In European tradition, a Coat of Arms is a design that symbolises your family. Many families already have one, or can make one by combining those of their parents. Alternatively you can make one of your own, combining various symbols, shapes and colours.
- Heraldry started in the 12th Century in Europe
- A Coat of Arms is not what an Octopus wears on a cold day! The Coat is like a “Coat of Paint” and the Arms are like “Armaments” or an “Army”. Knights would paint the design on their shields so that, when in battle, they would not be accidentally attacked by a friend (as it’s really embarrassing to accidentally chop your friend’s head off in a battle)
- Only a few colours would be used, because back then there were not many paints available.
- Designs needed to be simple as you don’t have much time to react in a battle
- Different ‘charges’ (symbols or animals on the shield) had different meaning, indicating what was important to this family and how they saw themselves.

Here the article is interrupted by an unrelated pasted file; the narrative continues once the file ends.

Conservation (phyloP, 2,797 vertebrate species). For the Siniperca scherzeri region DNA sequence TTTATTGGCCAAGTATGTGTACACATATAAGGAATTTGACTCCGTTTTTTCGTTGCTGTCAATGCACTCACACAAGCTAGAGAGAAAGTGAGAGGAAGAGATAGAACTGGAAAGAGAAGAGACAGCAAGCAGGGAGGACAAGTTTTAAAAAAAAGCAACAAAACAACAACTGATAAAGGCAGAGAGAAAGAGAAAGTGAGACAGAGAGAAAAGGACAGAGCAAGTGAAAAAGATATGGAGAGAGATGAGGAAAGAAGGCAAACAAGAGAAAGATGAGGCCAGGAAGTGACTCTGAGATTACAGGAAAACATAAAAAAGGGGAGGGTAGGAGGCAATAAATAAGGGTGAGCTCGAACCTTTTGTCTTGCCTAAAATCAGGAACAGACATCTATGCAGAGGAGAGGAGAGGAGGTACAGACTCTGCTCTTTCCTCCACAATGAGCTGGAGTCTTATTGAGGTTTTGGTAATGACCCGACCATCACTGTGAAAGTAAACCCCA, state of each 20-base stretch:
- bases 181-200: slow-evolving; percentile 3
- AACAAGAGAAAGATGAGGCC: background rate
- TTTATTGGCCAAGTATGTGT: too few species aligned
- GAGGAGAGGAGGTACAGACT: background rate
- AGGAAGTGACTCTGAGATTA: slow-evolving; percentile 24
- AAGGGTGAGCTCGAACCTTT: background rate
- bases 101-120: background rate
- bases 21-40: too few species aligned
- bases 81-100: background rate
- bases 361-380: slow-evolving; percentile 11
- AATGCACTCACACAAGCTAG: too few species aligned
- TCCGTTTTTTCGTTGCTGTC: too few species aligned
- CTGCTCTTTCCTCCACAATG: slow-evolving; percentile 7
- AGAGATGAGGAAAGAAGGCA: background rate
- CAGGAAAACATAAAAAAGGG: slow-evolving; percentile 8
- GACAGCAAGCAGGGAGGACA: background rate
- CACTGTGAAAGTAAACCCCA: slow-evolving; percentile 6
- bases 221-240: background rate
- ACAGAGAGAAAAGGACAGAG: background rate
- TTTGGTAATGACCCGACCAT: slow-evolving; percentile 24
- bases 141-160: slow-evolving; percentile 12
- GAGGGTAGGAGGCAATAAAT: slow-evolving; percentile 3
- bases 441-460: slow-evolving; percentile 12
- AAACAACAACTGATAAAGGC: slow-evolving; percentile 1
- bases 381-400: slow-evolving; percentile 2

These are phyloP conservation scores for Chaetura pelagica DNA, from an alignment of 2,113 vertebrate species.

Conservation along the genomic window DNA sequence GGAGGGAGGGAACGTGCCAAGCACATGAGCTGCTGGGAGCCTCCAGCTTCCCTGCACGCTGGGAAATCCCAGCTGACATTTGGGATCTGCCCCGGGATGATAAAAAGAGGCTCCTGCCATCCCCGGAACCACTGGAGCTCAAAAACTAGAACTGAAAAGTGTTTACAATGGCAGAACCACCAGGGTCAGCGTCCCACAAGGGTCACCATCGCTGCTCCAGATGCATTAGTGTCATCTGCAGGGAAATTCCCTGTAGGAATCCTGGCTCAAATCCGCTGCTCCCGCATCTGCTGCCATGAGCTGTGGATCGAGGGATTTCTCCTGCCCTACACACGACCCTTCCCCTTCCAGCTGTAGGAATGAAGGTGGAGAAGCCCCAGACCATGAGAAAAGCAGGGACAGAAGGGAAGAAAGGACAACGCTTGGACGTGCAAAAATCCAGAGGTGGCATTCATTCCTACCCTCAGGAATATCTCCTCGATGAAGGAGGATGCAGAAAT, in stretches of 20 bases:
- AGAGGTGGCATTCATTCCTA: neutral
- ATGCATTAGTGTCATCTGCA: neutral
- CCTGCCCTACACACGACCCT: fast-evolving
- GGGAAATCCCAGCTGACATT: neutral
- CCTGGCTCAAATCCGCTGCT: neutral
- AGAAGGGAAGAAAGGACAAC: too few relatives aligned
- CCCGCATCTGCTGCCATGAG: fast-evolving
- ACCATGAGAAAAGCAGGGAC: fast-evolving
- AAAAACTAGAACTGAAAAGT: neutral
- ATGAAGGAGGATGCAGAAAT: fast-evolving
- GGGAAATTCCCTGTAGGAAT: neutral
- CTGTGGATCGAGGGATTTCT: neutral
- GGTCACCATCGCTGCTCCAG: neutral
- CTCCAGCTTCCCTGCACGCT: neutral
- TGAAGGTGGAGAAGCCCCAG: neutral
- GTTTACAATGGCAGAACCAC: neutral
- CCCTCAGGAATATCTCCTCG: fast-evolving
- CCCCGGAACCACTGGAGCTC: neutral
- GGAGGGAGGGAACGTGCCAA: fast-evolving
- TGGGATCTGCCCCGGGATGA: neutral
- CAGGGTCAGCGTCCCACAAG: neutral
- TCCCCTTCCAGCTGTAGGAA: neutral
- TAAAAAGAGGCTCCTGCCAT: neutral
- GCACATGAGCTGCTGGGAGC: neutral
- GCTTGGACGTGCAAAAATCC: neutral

- Many terms are taken from French or Latin as those were the dominant languages in Europe at that time.
- A design would be passed down from father to first son. Other sons would sometimes make their own or join other families. Girls would generally use their father’s one (though back then, girls did not normally become knights). You could also make a design by using half of your father’s family design and half of your mother’s.
- As time went on, the coat of arms became more ornate and complex and was used for many other purposes including flags.
There is information on what it can include in this document: heraldry